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The road into the Happy Hollow was rather epic. It reminded of a drive up to a large Antebellum home. What I found was not at all epic.

When you reach the park, what you find is space for maybe two cars to park, two picnic tables and a pit toilet rest room. Near the table is a covered seating area that once had a water pump. I noticed a small sign that pointed the way to a bridal path but there was not place to park a horse trailer. The county parks I have previously visited had a station with park maps available to visitors which show hiking and horse back trail routes but there were none to be found.

There were no trash can in sight but I did see some damage to the lawn. My normal habit is to check out the cleanliness of the restroom but the torn up lawn and lack of parking left me so disenchanted I didn’t want to know. I noticed the drive went around a corner so I kept going to see that was next.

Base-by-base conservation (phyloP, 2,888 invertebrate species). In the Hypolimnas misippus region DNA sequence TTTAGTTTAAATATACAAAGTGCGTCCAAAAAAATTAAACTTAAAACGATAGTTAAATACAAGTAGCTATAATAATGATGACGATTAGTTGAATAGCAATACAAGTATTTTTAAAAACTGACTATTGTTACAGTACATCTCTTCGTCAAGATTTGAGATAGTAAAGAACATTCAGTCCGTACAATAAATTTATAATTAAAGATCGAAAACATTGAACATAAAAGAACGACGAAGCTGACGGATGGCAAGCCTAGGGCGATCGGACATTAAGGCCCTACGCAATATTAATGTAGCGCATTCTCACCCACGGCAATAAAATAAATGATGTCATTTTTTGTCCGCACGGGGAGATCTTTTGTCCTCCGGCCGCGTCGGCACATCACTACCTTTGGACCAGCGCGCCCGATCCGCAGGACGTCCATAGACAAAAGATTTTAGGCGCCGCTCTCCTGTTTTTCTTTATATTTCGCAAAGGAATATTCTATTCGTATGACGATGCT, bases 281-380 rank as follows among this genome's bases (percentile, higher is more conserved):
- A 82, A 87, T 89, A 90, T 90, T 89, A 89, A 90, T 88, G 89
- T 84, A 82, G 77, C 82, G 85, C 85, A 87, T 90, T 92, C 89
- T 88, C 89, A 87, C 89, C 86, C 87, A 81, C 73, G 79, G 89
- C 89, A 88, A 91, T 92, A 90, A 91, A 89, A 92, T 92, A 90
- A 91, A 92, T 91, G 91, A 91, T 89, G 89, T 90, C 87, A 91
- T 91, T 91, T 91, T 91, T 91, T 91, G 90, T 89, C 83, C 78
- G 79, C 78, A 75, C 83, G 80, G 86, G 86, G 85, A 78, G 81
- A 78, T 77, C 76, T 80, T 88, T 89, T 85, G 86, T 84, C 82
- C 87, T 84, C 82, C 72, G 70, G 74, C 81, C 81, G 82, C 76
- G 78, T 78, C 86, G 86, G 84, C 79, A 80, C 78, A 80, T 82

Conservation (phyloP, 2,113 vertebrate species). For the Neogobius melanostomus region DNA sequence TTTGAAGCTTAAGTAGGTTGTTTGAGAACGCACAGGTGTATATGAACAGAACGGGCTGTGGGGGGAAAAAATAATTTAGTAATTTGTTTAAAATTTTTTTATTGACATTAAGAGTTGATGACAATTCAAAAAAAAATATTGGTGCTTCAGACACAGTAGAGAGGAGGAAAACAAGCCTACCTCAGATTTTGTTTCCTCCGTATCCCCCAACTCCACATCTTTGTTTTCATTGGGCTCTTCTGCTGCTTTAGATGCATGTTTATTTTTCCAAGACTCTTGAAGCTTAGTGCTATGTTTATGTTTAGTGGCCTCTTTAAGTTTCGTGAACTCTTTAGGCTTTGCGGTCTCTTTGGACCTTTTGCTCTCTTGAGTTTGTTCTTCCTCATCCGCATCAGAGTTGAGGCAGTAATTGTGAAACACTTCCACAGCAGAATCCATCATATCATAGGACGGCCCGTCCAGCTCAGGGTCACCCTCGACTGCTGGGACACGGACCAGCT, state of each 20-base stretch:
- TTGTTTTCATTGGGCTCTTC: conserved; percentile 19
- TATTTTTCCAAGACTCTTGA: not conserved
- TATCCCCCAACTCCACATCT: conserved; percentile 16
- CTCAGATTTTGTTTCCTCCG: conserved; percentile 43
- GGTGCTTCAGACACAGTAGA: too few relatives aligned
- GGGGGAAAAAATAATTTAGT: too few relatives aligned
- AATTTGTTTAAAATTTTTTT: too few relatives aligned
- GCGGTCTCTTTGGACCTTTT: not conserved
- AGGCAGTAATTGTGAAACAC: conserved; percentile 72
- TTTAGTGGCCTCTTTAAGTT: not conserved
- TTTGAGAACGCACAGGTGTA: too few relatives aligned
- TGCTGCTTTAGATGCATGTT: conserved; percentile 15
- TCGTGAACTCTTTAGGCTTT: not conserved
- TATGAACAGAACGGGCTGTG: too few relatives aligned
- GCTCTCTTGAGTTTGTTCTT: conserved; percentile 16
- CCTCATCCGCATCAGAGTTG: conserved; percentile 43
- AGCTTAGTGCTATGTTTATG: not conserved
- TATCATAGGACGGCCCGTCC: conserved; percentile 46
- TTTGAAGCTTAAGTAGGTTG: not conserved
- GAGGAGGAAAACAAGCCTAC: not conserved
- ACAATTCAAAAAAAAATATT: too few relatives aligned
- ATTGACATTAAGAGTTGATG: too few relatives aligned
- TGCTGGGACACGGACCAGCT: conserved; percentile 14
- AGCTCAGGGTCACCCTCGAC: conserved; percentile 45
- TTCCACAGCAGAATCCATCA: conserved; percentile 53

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After a couple of curves that took me a good quarter-mile further I wound up at a fairly large parking area with two overflowing trash bins at the far end and a small boat launch to the Rock River. This lot could accomodate horse and boat trailers. Fishing is allowed on the river and from shore. There is a board with catch limits and boat launch fees posted. Envelopes with a secure drop site is near the board. This end of the park had one picnic table but no rest room facilities.

I must admit that the scenery and the river was lovely. The area is peaceful and listening to the birds singing was nice, but that is about all that I can say about this park that is positive. I intended to take a hike up a path from the parking area until I found several alcohol bottles and evidence of drug activity. The remoteness of this park must make it quite the party spot. I would like to say that this is a park I would visit again but I simply can’t. This is a park I would never go to alone.